Does Purpose Give Families a Competitive Edge?

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Scott McCulloch explores the latest thinking on why purpose matters to the wellbeing and economic future of enterprising families.

“A family business without a common purpose will not survive.”

Really?

When I first read that assertion by Peter May, a family business consultant and strategic advisor to PwC’s family business practice in Germany, I thought now there’s a pundit who’s willing to stick his neck out.

May’s remarks, which can be found in PwC’s 2018 Global Family Business Survey, are hardly surprising given the accelerating pace of industry lifecycles.

The rate of business change is so fast now that entrepreneurial families, who commonly take a long-term view of their enterprises, need to prepare more often for more frequent change.

Industry lifecycles are shortening. In any ten-year period (some experts say less), a family firm will make at least two big changes to the business, according to family enterprise authority John Davis.

Achieving Generational Purpose


It could be argued that entrepreneurial families need to know what they’re doing and why they’re doing it faster than ever. Business family purpose matters.

“Family businesses must be clear,” May says. “What is our reason to stand together for the next 20 to 30 years and the next generation to come?”

It’s a great question. And May isn’t the only family business commentator who holds this view.

We’re hearing more about purpose these days as an intangible driver of profit. There are those who believe doing good for, say, a community can help strengthen a family enterprise.

Yet it’s counterintuitive to not put shareholders first. After all, shareholder primacy has defined capitalism for decades.

That’s changing.

Profit and Purpose


When Paul Polman, the former Procter & Gamble president for Western Europe, asked: “Why should the citizens of this world keep companies around whose sole purpose is the enrichment of a few people?” he joined a chorus of like-minded reformists.

But even the staunchest supporters of purposeful capitalism admit that hurdles exist. How do you measure something as vague as purpose, which can include treating suppliers fairly to cutting carbon emissions?

How do you measure purpose?

Indeed, what is business family purpose? Family Forward, Business Families Foundation’s family learning tool, defines it as “an enduring commitment shared by family members to engage in making a meaningful difference in some aspect of the world beyond family.”

A clear purpose is fundamental to family businesses, says Alexandra Sharp, head of Family Enterprise Consulting, at Deloitte UK. “Those with the strongest sense of purpose are often the most successful – achieving profit with purpose.”

Is that the secret recipe? Single-minded clarity? As New York University Professor Ido Aharoni explains in this video, purpose comes in many forms.

“Purpose has to be tied to goodness,” he says. “People think that the purpose of life is to make money or the purpose of life is to design beautiful things.”

Promoting Goodness


Aharoni, who is a 25-year veteran of Israel’s Foreign Service, says when we talk about purpose, in the social and economic context, we’re usually referring to the promotion of goodness – things that are responsible, that make a positive contribution to the world.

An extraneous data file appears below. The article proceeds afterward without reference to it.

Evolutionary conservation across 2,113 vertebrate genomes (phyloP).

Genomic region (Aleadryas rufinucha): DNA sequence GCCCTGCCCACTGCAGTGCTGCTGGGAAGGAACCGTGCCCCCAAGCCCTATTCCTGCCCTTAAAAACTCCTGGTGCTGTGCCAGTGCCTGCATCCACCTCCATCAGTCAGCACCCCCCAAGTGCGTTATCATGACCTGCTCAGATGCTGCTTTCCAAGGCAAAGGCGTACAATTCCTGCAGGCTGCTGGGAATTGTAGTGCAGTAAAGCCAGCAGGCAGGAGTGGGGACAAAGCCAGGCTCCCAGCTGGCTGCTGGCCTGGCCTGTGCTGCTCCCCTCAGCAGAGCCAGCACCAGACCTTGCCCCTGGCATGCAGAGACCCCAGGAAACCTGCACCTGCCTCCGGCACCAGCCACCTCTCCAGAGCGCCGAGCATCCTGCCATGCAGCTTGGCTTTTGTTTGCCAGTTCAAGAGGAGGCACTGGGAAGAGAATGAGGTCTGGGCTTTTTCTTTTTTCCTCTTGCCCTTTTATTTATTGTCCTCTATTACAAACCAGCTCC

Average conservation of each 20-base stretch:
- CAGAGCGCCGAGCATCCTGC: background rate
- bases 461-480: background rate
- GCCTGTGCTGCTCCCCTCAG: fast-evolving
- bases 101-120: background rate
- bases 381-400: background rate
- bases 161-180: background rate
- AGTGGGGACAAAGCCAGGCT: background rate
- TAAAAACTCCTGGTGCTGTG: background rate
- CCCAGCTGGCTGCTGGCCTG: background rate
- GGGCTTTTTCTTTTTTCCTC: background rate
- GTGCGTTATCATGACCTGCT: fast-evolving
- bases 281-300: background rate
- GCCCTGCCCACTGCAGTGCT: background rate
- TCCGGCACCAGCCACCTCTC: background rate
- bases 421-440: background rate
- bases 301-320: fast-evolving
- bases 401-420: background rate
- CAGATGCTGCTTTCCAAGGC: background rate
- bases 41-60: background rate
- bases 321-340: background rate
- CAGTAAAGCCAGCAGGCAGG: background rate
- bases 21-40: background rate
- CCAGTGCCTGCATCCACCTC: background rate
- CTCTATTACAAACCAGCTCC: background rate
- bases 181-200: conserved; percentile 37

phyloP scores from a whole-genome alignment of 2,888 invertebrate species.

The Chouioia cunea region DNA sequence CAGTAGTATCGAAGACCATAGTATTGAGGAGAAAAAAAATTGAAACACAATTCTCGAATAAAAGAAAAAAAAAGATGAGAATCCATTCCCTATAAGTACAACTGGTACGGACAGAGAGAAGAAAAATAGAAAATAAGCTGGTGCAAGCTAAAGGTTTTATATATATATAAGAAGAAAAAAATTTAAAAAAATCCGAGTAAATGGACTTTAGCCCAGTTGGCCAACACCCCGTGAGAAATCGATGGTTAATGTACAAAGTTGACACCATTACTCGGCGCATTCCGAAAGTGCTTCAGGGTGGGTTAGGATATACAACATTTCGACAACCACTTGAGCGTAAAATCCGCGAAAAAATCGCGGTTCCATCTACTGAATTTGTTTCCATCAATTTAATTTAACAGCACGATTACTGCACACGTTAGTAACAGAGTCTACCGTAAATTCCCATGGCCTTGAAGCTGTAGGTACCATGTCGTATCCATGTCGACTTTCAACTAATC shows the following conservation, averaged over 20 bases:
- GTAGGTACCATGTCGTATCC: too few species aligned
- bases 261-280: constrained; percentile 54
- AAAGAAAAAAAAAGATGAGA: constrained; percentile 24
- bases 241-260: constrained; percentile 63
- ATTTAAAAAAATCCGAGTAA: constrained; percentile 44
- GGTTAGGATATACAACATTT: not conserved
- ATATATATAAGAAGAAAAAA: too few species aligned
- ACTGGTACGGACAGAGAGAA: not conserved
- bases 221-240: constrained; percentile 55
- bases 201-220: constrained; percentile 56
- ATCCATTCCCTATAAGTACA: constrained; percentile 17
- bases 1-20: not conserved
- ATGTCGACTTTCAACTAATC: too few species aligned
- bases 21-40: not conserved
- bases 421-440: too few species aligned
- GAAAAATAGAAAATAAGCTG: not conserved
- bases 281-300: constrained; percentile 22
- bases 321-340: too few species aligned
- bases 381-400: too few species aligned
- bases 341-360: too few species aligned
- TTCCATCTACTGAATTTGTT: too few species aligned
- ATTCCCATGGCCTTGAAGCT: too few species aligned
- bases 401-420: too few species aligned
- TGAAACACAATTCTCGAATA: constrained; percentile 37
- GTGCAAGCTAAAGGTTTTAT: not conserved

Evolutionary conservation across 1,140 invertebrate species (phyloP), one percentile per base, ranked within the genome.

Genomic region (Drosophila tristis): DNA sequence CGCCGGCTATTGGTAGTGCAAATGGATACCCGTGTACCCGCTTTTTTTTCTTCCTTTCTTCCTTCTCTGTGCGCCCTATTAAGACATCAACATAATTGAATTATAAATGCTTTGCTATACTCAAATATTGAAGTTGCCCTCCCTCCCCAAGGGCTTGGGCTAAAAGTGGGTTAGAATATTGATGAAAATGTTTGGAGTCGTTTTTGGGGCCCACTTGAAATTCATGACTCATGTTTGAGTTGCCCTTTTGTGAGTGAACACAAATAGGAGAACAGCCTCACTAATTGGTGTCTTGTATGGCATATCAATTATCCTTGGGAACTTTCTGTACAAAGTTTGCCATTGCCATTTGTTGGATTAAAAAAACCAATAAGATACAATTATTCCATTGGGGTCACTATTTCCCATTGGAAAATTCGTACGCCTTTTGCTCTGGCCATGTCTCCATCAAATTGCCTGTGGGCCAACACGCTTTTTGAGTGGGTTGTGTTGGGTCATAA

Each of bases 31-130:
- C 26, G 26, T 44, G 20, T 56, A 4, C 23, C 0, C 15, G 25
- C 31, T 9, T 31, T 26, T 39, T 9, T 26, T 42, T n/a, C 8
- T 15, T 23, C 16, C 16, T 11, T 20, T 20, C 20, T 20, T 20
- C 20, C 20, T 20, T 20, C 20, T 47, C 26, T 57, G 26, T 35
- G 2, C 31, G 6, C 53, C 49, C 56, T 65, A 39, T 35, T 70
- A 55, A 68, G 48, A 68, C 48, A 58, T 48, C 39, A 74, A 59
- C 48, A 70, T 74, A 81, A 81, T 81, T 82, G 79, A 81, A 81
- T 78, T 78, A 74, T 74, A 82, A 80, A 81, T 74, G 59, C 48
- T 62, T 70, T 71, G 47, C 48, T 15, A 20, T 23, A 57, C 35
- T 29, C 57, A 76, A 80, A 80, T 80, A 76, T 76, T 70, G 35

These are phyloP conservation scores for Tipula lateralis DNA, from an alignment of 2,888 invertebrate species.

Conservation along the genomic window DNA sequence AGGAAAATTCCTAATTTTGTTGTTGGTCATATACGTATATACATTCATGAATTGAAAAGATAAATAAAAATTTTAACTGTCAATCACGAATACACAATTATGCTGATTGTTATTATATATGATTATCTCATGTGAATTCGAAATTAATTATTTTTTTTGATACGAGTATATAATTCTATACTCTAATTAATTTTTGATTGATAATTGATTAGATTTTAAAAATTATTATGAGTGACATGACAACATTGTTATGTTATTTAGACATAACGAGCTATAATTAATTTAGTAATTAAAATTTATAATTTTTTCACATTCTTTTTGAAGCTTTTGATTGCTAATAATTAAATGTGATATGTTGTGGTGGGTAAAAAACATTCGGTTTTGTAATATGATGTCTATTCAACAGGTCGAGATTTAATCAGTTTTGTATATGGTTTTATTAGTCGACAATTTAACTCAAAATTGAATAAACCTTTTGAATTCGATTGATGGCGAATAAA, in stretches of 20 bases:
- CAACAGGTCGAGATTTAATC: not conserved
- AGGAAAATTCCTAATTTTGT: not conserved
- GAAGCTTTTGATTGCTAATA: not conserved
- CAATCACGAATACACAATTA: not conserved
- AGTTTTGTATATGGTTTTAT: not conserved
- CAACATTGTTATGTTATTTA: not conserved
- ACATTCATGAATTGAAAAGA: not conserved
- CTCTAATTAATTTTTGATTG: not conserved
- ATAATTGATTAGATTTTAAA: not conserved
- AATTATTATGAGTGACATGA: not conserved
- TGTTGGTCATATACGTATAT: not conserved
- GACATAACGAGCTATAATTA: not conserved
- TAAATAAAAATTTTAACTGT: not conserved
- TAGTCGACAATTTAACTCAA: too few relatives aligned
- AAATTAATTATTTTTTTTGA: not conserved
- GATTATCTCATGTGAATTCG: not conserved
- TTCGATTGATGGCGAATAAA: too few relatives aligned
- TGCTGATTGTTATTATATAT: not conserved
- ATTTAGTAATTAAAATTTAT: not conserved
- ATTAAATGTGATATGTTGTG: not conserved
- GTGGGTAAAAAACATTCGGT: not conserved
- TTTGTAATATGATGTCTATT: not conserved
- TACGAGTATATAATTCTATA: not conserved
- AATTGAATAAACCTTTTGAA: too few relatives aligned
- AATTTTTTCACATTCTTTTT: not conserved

“Purpose is the ability to leave the world a better place for the generations that will come next. It’s not just enough to make money, it’s more important to make money and also have an impact,” Aharoni says.

“Social impact, cultural impact, political impact. There are so many things that we can do with the opportunity given to us to make things happen with our resources, with our energy, with our outreach, with our connections and so on.”

Having a strong sense of business family purpose is akin to having a full tank of high-octane fuel, say Canadian family business insiders.

“I love the concept of knowing your purpose,” says legacy coach and family advisor Danielle Saputo. “Knowing your ‘why’ propels you forward in whatever endeavor you want to move forward on.”

She adds: “When it comes to a family enterprise, purpose is even stronger when it’s co-created by multiple generations.”

In a larger family business that often takes the form of philanthropic initiatives and impact investments.

One of the objectives of BFF’s Engaged Philanthropy and Impact Investing course is to increase awareness of the unifying forces of engaged philanthropy.

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Learn how our upcoming course Engaged Philanthropy and Impact Investing can enhance your family’s purpose.
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A united family is a purposeful family, say commentators familiar with entrepreneurial family cultures. In addition to the owners’ motivations, a family’s culture can have a powerful effect on how its business operates.

Family enterprise consultant John Neff believes a company’s culture starts with the founder’s vision and values, which can create a strong sense of shared purpose and identity – keys to success in any business, family-owned or not.

Family businesses tend to stick to the founder’s original purpose, which “can linger into future generations” even after the founder’s death, Neff asserts in a Case Western Reserve University research paper.

Such a strong cultural foundation can have a positive effect on the performance of a family-owned business, but it needs to be flexible, he warns.

“Next-generation owners and managers will bring their own talents and perspectives to the leadership role, and the culture that can adapt to the new style will be more likely to thrive.”

Is your business family purpose clearly defined? It could propel your enterprise to greater heights.

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